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Lime is arguably the most recognized but least understood substance applied to lawns. Many homeowners know that a certain amount of lime is needed for a healthy lawn. Few, however, realize why, when, or how much should be applied. Lime works to neutralize an acidic soil but is only a temporary measure. In Northern Virginia, our heavy, clay soils will need lime applied on a regular basis to maintain the soil pH in the optimum range for turfgrass growth. An initial soil test should be conducted to determine how much lime is needed to correct your soil and follow up testing should occur every 4-5 years thereafter.

The acidity or alkalinity of soil is described by the pH level. The pH scale ranges from 0 to 14, with low numbers representing acidity and high numbers representing alkalinity. A pH of 7 is considered neutral. The scale is logarithmic as opposed to linear, which means that a pH of 5 is ten times more acid than a pH of 6 and a hundred times more acidic than a pH of 7. Soil pH affects the way nutrients are held in the soil. Correcting acidic soils by applying lime will release many nutrients. For a majority of the nutrients needed by lawns to be readily available, a pH of around 6.5 is best.

The second major problem for lawns growing in soils that are too acidic is poor root growth. Grass roots tend to be stunted and not grow deeply in these conditions. This is thought to be due to aluminum toxicity in lower pH soils.

Lime is not taken up as a nutrient by turf, but has to move through the soil profile to do its job. Lime releases nutrients trapped in acidic soils as it moves down through the root zone of turf. This stimulates more vigorous root growth, increases the impact of future feedings, discourages many weeds, and results in a higher quality lawn overall.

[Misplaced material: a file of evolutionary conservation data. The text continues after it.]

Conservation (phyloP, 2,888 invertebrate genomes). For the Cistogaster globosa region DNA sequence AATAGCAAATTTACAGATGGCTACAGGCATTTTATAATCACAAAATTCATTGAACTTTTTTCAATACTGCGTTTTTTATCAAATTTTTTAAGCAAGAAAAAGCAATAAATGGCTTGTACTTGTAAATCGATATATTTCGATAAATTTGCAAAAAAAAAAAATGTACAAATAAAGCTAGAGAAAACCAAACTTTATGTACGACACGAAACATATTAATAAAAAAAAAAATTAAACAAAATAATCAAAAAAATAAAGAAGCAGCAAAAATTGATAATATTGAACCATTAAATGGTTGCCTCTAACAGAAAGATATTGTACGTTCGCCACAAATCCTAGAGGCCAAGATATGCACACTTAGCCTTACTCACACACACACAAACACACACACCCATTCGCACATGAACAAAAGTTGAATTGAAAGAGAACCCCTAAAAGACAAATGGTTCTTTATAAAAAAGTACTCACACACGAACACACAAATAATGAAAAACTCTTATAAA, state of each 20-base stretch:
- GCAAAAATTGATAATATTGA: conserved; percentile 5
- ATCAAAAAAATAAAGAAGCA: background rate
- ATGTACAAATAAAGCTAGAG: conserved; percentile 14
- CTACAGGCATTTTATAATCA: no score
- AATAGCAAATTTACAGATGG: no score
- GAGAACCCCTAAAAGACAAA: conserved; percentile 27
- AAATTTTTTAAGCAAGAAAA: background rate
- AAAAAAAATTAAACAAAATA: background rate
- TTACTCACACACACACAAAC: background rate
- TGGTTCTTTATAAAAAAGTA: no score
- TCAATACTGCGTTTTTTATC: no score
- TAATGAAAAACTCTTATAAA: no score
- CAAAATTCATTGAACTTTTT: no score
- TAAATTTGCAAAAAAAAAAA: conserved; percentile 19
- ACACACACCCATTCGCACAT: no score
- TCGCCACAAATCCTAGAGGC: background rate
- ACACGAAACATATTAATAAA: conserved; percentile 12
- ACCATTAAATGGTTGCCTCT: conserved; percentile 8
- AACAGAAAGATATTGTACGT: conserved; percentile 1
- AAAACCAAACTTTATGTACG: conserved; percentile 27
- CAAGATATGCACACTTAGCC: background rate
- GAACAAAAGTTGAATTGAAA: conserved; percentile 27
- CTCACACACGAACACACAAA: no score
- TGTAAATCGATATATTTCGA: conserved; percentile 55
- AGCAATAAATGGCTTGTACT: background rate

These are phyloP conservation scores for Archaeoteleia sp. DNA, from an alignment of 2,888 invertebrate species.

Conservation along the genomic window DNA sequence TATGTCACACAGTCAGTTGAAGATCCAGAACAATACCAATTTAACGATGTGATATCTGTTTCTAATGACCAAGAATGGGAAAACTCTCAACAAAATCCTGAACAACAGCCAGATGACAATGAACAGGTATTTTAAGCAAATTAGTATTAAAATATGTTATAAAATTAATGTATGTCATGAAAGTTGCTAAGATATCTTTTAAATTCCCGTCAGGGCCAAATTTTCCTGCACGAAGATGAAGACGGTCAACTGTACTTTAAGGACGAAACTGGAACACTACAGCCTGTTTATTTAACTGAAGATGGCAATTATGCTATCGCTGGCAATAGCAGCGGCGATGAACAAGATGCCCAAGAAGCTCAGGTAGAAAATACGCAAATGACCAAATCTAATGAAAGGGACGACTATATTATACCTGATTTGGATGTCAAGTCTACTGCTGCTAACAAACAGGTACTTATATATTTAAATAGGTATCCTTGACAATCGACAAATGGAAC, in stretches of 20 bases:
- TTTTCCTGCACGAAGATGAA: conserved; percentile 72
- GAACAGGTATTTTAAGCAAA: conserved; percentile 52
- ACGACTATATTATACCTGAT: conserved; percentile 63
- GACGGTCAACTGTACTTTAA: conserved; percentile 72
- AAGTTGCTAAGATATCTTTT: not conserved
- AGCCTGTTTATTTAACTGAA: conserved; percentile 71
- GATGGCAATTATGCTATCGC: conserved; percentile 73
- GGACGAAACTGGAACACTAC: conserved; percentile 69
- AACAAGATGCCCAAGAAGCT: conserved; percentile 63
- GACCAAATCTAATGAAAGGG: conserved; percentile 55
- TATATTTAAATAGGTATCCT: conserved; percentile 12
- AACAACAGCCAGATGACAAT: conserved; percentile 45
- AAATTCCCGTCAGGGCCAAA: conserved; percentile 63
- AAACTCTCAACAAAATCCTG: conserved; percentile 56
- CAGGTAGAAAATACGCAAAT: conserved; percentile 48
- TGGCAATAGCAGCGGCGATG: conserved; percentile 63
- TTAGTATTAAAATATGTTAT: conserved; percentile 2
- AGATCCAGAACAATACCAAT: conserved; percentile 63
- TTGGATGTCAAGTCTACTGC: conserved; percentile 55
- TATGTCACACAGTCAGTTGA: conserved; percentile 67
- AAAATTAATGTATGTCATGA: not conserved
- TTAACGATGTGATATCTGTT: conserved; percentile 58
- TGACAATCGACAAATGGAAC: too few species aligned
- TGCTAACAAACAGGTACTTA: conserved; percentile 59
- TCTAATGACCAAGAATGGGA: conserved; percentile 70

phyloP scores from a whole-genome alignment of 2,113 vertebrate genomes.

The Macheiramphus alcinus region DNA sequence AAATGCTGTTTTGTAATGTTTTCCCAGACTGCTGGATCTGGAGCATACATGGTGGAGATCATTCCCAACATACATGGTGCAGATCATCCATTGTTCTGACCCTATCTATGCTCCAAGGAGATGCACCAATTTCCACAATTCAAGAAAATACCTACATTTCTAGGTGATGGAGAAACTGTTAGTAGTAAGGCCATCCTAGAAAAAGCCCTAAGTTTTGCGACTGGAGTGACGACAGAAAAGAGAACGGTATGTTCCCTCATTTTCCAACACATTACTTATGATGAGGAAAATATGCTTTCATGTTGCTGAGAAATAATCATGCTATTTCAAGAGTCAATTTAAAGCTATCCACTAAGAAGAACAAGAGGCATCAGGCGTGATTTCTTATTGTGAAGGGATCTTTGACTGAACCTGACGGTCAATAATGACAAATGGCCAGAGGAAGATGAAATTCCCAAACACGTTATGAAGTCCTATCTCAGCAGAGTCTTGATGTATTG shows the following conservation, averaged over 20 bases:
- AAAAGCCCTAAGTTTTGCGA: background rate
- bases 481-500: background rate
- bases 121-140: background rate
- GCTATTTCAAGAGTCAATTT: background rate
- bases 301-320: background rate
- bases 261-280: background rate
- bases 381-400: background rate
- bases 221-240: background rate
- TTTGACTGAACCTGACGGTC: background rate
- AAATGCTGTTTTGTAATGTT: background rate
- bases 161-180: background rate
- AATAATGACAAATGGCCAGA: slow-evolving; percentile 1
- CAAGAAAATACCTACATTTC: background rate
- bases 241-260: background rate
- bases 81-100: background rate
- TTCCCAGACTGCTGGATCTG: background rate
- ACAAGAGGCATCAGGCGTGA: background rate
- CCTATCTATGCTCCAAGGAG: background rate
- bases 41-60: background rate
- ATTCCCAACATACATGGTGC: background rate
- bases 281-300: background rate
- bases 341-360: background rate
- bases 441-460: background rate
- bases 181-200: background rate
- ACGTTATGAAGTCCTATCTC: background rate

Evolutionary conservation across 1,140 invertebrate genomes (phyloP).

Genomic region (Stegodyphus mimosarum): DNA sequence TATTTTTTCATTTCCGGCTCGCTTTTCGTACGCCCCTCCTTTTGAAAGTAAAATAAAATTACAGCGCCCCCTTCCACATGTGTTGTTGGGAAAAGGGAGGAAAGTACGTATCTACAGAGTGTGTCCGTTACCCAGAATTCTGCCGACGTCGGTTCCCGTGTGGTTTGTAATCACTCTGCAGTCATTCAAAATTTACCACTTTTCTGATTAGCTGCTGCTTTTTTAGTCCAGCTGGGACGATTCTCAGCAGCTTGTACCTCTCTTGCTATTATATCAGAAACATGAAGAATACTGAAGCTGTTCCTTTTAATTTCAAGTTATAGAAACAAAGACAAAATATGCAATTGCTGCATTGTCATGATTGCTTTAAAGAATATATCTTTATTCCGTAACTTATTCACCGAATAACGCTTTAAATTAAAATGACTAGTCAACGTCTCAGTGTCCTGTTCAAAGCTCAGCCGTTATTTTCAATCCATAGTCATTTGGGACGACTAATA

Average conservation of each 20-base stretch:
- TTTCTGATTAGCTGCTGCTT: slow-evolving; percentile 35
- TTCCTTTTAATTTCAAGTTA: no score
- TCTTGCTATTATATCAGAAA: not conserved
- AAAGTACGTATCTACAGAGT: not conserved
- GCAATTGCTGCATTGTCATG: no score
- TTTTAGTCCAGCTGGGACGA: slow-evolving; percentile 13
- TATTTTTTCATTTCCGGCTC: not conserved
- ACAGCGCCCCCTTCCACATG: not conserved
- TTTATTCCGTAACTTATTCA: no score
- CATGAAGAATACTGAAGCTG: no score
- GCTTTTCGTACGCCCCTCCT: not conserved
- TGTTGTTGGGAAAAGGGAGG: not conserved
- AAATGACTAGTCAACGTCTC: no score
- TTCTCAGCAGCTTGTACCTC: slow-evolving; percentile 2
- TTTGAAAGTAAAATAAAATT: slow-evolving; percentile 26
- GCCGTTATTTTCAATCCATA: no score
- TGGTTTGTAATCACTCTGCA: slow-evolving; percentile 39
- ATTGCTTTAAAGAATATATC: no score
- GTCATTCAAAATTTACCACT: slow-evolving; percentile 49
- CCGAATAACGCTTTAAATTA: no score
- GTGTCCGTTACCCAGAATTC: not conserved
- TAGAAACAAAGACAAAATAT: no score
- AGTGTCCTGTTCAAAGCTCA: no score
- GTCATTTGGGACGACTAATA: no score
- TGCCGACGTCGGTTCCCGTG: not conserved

Bio Green suggests applying lime in the winter months. With moisture levels high and frequent freeze and thaw, lime moves more quickly through the root zone than in warmer, drier months. In addition, there is no conflict with fertilizer applications in the winter. Lime should not be applied with nitrogen fertilizer.

Lime is safe to use. The common forms of lime applied to turf (calcite and dolomitic lime) are non-toxic and will not cause pollution problems. Lime is actually applied to many lakes to reverse the effects of acid rain.

The quantity of lime needed varies a great deal from lawn to lawn and from place to place within a lawn. A soil test should be done initially to properly determine the correct amount. Bio Green gets soil test results from Virginia Tech, and these results provide an exact measure of how much lime is necessary for optimal lawn health. Bio Green’s lawn technicians are experienced in customizing lime application for areas within a lawn that are more acidic (within the drip line of trees, poorly drained areas, etc.). For maintaining a neutral pH level in Northern Virginia, a good rule of thumb is to apply 50 lbs of lime per 1000 square feet every 2 years. This should be increased if a lawn is shady, poorly drained, or has a higher than normal clay content.

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